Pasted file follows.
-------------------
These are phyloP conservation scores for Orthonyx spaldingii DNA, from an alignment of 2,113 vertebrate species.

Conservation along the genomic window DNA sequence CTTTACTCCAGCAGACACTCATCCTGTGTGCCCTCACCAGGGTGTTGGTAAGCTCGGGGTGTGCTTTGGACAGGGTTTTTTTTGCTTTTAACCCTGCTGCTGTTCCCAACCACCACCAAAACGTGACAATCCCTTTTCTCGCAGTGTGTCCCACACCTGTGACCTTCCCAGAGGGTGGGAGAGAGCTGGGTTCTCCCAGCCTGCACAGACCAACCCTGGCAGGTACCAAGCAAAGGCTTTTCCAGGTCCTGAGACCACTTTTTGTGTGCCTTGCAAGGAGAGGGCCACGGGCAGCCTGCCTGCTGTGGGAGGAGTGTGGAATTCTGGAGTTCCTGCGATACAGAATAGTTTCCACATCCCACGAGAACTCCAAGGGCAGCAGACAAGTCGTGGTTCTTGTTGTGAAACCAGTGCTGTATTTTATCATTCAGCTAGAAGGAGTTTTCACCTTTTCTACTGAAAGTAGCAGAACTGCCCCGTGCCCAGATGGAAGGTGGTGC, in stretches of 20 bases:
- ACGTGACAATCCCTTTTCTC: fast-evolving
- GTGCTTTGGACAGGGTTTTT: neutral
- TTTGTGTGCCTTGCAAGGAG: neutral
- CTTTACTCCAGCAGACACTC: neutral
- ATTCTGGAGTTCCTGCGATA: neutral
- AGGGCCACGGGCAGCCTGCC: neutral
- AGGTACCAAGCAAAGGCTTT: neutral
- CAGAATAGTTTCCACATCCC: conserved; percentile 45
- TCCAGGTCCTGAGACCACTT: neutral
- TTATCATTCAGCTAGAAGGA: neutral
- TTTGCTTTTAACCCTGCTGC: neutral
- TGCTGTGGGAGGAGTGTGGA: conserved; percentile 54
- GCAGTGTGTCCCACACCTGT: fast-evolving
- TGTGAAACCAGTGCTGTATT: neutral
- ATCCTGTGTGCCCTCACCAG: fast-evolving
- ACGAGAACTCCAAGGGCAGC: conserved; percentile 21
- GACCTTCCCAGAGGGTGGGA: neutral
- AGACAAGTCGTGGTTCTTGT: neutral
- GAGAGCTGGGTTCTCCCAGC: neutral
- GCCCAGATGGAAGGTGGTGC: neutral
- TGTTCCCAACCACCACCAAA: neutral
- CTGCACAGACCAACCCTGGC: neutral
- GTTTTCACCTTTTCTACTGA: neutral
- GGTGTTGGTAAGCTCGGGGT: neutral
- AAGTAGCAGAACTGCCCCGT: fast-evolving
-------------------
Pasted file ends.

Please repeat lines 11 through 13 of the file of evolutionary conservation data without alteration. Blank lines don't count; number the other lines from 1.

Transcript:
- TCCAGGTCCTGAGACCACTT: neutral
- TTATCATTCAGCTAGAAGGA: neutral
- TTTGCTTTTAACCCTGCTGC: neutral